Advertisement

Oxygen Therapy

Chapter
  1. I.
    Introduction
    1. A.

      “The clinician must bear in mind that oxygen is a drug and must be used in accordance with well recognized pharmacologic principles; i.e., since it has certain toxic effects and is not completely harmless (as widely believed in clinical circles) it should be given only in the lowest dosage or concentration required by the particular patient.” [Julius Comroe, 1945].

       
    2. B.

      Oxygen is the most commonly used therapy in neonatal intensive care units, and ocular oxygen toxicity in newborns (cicatricial retinopathy of prematurity, ROP) was first described more than 50 years ago.

       
    3. C.

      The ultimate aim of oxygen therapy is to achieve adequate tissue oxygenation, but without creating oxygen toxicity and oxidative stress.

       
     
  2. II.
    Physiological considerations
    1. A.
      Tissue oxygenation depends upon:
      1. 1.

        Fractional-inspired oxygen (FiO2).

         
      2. 2.

        Gas exchange mechanism within the lungs.

         
      3. 3.

        Cardiac output.

         
      4. 4.

        Oxygen carrying capacity of the blood. Approximately 97% of oxygen transported...

Keywords

Oxygen Tension Pulse Oximetry Oxygen Therapy High Oxygen Affinity Fetal Oxygen 
These keywords were added by machine and not by the authors. This process is experimental and the keywords may be updated as the learning algorithm improves.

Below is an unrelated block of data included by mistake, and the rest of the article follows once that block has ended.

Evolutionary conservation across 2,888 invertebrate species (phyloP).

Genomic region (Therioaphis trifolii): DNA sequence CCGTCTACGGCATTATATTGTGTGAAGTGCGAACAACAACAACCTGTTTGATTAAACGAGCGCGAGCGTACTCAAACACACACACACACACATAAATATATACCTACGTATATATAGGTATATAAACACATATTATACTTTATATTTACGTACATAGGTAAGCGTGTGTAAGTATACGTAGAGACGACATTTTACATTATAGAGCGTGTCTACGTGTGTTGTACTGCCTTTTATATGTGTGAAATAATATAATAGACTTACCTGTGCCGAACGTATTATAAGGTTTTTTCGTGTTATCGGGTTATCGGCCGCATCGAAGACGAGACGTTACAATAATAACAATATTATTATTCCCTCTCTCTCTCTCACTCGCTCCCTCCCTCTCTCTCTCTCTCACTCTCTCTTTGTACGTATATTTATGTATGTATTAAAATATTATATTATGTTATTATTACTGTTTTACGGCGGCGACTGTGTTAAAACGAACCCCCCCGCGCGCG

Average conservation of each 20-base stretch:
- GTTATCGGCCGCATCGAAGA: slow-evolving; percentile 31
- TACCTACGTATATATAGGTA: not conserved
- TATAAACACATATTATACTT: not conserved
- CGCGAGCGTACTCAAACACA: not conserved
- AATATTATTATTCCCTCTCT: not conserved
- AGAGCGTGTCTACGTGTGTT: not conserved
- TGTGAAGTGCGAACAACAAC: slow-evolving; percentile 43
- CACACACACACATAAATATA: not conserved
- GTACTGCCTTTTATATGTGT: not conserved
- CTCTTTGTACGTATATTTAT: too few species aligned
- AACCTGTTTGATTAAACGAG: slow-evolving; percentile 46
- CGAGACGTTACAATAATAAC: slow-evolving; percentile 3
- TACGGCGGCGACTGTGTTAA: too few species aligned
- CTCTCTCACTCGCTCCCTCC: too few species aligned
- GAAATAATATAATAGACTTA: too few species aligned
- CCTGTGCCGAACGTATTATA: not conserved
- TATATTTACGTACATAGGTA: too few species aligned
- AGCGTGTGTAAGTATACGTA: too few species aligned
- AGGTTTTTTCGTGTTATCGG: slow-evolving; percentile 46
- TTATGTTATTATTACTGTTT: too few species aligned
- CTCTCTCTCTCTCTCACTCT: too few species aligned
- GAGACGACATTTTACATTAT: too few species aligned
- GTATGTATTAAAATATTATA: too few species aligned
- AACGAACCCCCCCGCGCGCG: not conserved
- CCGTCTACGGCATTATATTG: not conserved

Suggested Reading

  1. Askie LM, Henderson-Smart DJ, Irwig L, Simpson JM. Oxygen saturation targets and outcomes in extremely preterm infants. N Engl J Med. 2003;349:959–67.PubMedCrossRefGoogle Scholar
  2. Brockway J, Hay WW. Prediction of arterial partial pressure of oxygen with pulse oxygen saturation measurements. J Pediatr. 1998;133:63–6.PubMedCrossRefGoogle Scholar
  3. Delivoria-Papadopoulos M, McGowan JE. Oxygen transport and delivery. In: Polin RA, Fox WW, Abman SH, editors. Fetal and neonatal physiology. Philadelphia: Saunders; 2004.Google Scholar
  4. Saugstad OD. Bronchpulmonary dysplasia – oxidative stress and antioxidants. Semin Neonatol. 2003;8:39–49.PubMedCrossRefGoogle Scholar
  5. Silverman WA. A cautionary tale about supplemental oxygen: the albatross of neonatal medicine. Pediatrics. 2004;113:394–6.PubMedCrossRefGoogle Scholar
  6. Silverman WA. Retrolental fibroplasias: a modern parable. New York: Grune & Stratton; 1980.Google Scholar
  7. Smith LE. Pathogenesis of retinopathy of prematurity. Semin Neonatol. 2003;8:469–73.PubMedCrossRefGoogle Scholar
  8. Stop ROP. Investigators. Supplemental therapeutic oxygen for prethreshold retinopathy of prematurity (STOP-ROP), a randomized controlled trial.1: primary outcomes. Pediatrics. 2000;105:295–310.CrossRefGoogle Scholar
  9. SUPPORT Study Group of the Eunice Kennedy Shriver NICHD Neonatal Research Network, Carlo WA, Finer NN, Walsh MC, et al. Target ranges of oxygen saturation in extremely preterm infants. N Engl J Med. 2010;362:1959–1969.Google Scholar
  10. Tin W, Gupta S. Optimal levels of oxygenation in preterm infants: impact on outcomes. In: Bancalari E, Polin R, editors. Questions and controversies in neonatology series: pulmonary volume. Philadelphia: Elsevier; 2008.Google Scholar
  11. Tin W, Gupta S. Optimum oxygen therapy in preterm babies. Arch Dis Child. 2007;92:F143–147.Google Scholar
  12. Tin W, Wariyar U. Giving small babies oxygen: 50 years of uncertainty. Semin Neonatol. 2002;7:361–7.PubMedCrossRefGoogle Scholar
  13. Weis CM, Cox CA, Fox WW. Oxygen therapy. In: Spitzer AR, editor. Intensive care of the fetus and newborn. St. Louis: Mosby; 1996.Google Scholar

Copyright information

© Springer Science+Business Media, LLC 2012

Authors and Affiliations

  1. 1.Department of Neonatal MedicineThe James Cook University HospitalMiddlesbroughUK

Personalised recommendations